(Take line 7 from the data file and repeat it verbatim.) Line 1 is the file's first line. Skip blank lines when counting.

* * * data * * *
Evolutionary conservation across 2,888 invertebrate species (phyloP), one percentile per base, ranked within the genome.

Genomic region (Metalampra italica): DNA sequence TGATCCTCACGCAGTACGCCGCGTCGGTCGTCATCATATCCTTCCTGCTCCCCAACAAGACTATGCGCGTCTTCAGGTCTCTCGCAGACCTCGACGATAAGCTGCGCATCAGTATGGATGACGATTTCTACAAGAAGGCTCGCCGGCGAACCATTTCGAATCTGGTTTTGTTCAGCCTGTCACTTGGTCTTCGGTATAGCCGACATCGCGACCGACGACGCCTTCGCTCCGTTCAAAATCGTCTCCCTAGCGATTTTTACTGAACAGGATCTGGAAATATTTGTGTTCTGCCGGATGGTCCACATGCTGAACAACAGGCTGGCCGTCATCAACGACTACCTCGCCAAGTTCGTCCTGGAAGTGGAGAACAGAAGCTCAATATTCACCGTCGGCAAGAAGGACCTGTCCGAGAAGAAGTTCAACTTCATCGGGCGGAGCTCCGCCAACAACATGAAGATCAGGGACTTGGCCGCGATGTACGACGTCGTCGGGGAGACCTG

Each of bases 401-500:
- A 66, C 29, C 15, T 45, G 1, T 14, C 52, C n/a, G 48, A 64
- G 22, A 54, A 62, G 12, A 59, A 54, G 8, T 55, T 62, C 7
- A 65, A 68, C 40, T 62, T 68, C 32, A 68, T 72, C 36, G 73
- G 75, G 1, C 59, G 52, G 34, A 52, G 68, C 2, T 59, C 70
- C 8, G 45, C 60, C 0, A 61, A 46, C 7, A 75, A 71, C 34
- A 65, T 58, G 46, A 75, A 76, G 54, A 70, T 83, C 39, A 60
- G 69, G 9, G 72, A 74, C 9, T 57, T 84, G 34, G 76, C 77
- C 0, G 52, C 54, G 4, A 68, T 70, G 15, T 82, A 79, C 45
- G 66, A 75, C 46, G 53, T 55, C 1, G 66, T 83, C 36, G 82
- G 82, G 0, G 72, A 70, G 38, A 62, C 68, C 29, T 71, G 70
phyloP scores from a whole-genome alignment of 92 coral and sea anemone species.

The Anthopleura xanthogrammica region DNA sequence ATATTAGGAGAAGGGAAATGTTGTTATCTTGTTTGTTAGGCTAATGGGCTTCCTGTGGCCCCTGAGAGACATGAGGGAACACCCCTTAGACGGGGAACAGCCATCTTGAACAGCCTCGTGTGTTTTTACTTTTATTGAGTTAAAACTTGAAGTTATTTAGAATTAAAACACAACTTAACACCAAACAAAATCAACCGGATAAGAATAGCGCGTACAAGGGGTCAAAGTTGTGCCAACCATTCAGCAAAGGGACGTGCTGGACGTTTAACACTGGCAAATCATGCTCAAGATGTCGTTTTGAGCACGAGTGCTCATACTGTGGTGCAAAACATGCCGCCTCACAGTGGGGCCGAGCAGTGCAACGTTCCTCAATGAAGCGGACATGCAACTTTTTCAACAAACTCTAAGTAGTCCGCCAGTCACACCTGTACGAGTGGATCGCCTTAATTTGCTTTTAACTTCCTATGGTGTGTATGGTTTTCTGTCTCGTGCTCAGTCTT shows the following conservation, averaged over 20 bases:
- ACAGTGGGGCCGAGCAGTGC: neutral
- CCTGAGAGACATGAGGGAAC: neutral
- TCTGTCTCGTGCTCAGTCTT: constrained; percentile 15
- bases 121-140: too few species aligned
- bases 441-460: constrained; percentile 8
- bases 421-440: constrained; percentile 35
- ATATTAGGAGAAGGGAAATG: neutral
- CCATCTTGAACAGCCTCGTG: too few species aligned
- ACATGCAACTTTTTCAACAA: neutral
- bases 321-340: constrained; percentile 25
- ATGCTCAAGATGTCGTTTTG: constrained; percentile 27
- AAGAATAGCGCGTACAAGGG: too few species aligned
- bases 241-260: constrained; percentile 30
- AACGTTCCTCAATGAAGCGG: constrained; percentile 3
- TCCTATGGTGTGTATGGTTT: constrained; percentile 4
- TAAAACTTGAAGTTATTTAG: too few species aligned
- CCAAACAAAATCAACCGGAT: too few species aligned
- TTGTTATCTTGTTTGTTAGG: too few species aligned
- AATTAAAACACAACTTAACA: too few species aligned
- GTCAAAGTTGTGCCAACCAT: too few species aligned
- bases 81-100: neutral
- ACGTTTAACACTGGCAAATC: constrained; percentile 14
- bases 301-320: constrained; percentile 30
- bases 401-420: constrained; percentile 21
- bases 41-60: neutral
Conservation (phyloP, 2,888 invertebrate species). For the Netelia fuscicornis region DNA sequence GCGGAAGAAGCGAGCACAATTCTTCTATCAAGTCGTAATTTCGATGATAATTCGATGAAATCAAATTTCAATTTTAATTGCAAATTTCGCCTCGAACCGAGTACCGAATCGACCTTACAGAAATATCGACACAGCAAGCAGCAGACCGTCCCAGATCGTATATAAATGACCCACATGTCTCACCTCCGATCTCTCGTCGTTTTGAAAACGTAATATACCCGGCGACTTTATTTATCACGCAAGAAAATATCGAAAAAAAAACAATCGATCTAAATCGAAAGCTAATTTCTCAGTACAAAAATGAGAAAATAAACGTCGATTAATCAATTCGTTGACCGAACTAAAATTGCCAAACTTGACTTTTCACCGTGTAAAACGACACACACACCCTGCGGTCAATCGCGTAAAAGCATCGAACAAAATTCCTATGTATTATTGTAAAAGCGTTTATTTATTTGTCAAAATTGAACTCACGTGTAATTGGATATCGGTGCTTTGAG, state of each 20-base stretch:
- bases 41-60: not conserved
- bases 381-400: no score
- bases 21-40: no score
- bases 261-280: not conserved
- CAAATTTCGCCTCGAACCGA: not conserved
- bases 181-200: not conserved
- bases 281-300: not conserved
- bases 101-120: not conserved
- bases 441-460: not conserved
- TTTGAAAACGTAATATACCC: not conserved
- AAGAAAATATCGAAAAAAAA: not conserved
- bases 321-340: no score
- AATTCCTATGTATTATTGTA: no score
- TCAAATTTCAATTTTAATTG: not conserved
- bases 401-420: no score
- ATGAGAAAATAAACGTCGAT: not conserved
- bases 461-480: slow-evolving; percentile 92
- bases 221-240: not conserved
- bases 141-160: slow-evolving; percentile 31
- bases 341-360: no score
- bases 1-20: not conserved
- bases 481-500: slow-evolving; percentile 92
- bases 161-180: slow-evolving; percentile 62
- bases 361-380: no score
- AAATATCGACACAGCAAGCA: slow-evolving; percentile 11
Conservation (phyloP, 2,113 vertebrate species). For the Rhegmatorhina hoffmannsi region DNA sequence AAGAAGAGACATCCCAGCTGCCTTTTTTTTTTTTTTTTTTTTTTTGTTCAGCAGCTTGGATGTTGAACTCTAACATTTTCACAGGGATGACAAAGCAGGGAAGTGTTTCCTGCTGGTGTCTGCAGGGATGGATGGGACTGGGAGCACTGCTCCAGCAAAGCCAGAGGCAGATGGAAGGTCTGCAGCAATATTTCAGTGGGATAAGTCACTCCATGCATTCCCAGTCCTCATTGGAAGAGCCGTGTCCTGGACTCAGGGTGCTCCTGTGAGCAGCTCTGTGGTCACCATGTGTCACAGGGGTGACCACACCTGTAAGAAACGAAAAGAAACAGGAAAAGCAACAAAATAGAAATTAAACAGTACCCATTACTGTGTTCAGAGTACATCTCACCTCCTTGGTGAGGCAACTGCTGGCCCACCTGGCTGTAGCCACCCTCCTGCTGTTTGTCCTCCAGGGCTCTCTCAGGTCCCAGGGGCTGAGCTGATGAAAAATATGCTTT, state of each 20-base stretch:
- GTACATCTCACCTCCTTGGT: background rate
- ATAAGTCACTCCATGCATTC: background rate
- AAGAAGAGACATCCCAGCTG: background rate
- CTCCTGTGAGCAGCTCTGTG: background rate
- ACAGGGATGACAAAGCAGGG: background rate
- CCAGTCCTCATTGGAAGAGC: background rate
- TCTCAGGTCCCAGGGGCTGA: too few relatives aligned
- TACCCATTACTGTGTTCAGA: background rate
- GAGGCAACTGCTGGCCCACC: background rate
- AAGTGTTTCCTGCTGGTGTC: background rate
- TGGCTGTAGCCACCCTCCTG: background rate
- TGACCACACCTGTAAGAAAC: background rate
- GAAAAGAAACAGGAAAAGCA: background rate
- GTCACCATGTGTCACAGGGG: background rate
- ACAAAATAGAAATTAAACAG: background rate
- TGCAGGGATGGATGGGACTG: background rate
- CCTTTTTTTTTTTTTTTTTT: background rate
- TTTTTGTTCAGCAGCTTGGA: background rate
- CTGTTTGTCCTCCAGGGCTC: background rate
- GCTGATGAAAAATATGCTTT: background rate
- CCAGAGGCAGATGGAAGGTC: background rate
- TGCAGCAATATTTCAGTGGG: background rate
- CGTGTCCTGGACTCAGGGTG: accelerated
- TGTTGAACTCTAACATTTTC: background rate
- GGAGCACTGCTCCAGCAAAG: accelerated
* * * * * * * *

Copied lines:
- G 75, G 1, C 59, G 52, G 34, A 52, G 68, C 2, T 59, C 70